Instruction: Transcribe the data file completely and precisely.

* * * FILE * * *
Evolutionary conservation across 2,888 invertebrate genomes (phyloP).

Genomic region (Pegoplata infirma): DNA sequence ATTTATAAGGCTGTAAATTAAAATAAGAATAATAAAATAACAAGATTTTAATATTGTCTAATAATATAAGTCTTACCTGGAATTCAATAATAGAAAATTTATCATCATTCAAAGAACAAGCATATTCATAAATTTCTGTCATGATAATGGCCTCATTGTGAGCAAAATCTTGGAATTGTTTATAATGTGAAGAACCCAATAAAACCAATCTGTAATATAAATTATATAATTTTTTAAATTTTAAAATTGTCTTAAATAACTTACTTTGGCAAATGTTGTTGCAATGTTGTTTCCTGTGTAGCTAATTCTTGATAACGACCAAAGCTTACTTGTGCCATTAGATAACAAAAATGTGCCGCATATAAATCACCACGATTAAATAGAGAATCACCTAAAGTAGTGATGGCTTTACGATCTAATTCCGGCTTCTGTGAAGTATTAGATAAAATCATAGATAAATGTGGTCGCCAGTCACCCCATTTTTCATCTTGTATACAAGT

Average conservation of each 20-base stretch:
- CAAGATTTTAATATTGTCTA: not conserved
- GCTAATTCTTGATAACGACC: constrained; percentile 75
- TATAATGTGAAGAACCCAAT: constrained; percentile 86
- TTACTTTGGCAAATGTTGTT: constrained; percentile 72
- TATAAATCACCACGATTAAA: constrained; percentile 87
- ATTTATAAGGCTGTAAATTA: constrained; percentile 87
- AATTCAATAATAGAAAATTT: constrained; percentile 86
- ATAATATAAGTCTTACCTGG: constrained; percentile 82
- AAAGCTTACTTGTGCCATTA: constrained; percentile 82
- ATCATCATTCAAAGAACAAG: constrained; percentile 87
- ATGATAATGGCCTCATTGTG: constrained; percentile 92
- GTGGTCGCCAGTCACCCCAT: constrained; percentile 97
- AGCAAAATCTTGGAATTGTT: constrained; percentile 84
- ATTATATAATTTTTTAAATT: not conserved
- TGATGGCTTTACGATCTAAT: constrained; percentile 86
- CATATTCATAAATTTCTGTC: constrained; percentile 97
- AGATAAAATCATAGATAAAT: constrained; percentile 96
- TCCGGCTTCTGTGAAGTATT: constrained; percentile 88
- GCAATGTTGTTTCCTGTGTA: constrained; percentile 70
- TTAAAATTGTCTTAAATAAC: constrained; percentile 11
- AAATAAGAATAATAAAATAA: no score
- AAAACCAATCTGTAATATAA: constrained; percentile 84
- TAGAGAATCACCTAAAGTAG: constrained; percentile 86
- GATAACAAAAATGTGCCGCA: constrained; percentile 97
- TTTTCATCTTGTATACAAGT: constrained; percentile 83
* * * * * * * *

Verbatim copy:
Evolutionary conservation across 2,888 invertebrate genomes (phyloP).

Genomic region (Pegoplata infirma): DNA sequence ATTTATAAGGCTGTAAATTAAAATAAGAATAATAAAATAACAAGATTTTAATATTGTCTAATAATATAAGTCTTACCTGGAATTCAATAATAGAAAATTTATCATCATTCAAAGAACAAGCATATTCATAAATTTCTGTCATGATAATGGCCTCATTGTGAGCAAAATCTTGGAATTGTTTATAATGTGAAGAACCCAATAAAACCAATCTGTAATATAAATTATATAATTTTTTAAATTTTAAAATTGTCTTAAATAACTTACTTTGGCAAATGTTGTTGCAATGTTGTTTCCTGTGTAGCTAATTCTTGATAACGACCAAAGCTTACTTGTGCCATTAGATAACAAAAATGTGCCGCATATAAATCACCACGATTAAATAGAGAATCACCTAAAGTAGTGATGGCTTTACGATCTAATTCCGGCTTCTGTGAAGTATTAGATAAAATCATAGATAAATGTGGTCGCCAGTCACCCCATTTTTCATCTTGTATACAAGT

Average conservation of each 20-base stretch:
- CAAGATTTTAATATTGTCTA: not conserved
- GCTAATTCTTGATAACGACC: constrained; percentile 75
- TATAATGTGAAGAACCCAAT: constrained; percentile 86
- TTACTTTGGCAAATGTTGTT: constrained; percentile 72
- TATAAATCACCACGATTAAA: constrained; percentile 87
- ATTTATAAGGCTGTAAATTA: constrained; percentile 87
- AATTCAATAATAGAAAATTT: constrained; percentile 86
- ATAATATAAGTCTTACCTGG: constrained; percentile 82
- AAAGCTTACTTGTGCCATTA: constrained; percentile 82
- ATCATCATTCAAAGAACAAG: constrained; percentile 87
- ATGATAATGGCCTCATTGTG: constrained; percentile 92
- GTGGTCGCCAGTCACCCCAT: constrained; percentile 97
- AGCAAAATCTTGGAATTGTT: constrained; percentile 84
- ATTATATAATTTTTTAAATT: not conserved
- TGATGGCTTTACGATCTAAT: constrained; percentile 86
- CATATTCATAAATTTCTGTC: constrained; percentile 97
- AGATAAAATCATAGATAAAT: constrained; percentile 96
- TCCGGCTTCTGTGAAGTATT: constrained; percentile 88
- GCAATGTTGTTTCCTGTGTA: constrained; percentile 70
- TTAAAATTGTCTTAAATAAC: constrained; percentile 11
- AAATAAGAATAATAAAATAA: no score
- AAAACCAATCTGTAATATAA: constrained; percentile 84
- TAGAGAATCACCTAAAGTAG: constrained; percentile 86
- GATAACAAAAATGTGCCGCA: constrained; percentile 97
- TTTTCATCTTGTATACAAGT: constrained; percentile 83